Strike 15 Trimaran Prototype Under Construction
A prototype for the new Strike 15 Trimaran is now underway. A few days ago, designer Richard Woods sent me a webpage showing the first Strike 15 Trimaran under construction.
(By the way, the photos below are taken from this page, and are used with Mr. Woods’ permission).
Richard noted a few interesting things. The first is that he is busy drawing plans right now, so he can’t to do the building himself. He has therefore hired a fellow to build the boat on a part-time basis instead.
This means it’s hard to gauge exactly when the prototype might be completed. The building is progressing though.
As for material costs, so far they’ve been pretty low. Richard noted that even with boatbuilding costs being a little higher in Canada, where the work is taking place, the plywood, lumber, epoxy and glass to build the main hull came in under USD500. He also estimates there is probably enough epoxy to build the outriggers as well.
Richard was able to acquire a complete rig (mast, boom, foils, blocks etc) for USD150 from an old dinghy. But he’ll initially use a spare beach cat mainsail and jib out of his own storage. He is planning to get new full-sized sails for the dinghy rig made next year, as they’ll be a better fit for the Strike 15.
Be sure to check out Richard’s comments on this new Strike 15 Trimaran webpage regarding his estimate of potential sailing performance. He suggests it should be on par with the RS400 performance skiff featured in the below YouTube video.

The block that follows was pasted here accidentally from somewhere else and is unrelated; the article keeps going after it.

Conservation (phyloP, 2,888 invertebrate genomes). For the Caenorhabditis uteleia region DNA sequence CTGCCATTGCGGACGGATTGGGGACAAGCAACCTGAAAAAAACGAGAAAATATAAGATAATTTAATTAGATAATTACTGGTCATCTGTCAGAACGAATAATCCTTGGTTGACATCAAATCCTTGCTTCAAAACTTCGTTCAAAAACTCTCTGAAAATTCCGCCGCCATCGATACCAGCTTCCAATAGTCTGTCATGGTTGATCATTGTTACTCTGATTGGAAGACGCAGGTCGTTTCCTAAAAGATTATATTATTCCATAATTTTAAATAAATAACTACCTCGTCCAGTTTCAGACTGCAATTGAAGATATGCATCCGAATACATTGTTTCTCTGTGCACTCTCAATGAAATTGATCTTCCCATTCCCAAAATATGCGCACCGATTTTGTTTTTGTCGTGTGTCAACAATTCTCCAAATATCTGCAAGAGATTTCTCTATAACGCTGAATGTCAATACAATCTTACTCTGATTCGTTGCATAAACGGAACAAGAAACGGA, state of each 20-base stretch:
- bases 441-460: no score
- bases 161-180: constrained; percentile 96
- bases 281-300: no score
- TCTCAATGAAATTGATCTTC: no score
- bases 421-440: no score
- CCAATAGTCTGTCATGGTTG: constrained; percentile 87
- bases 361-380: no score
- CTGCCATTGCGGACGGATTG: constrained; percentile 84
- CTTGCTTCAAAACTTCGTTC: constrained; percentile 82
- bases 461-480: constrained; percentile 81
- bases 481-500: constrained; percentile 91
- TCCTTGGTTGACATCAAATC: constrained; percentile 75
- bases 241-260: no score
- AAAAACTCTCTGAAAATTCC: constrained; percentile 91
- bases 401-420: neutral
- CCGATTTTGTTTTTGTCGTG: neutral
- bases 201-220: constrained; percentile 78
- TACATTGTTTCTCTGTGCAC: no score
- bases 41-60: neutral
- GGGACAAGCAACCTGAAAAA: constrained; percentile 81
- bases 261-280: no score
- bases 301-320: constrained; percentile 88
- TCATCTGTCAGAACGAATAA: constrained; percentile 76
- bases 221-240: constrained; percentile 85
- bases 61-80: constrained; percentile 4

Update: 07-09-12 – Richard Woods just sent me a link to the following YouTube video, which features a segment in the construction of the Strike 15…
Update: 08-24-12 – Richard sent me the following photo, and wrote, “Just a quick update. We roughly assembled the first Strike 15 outrigger yesterday. Jetti is holding it with one hand, so it’s quite light. The decking won’t add much more weight. The cross braces you see are temporary of course, just there to hold the bulkheads in positions while epoxying them.
We go back to the US after Labor Day and will finish the outriggers and make the folding crossbeams there. So unfortunately it won’t be until next March when we are allowed back to Canada that we are able to marry up all the bits and go sailing.”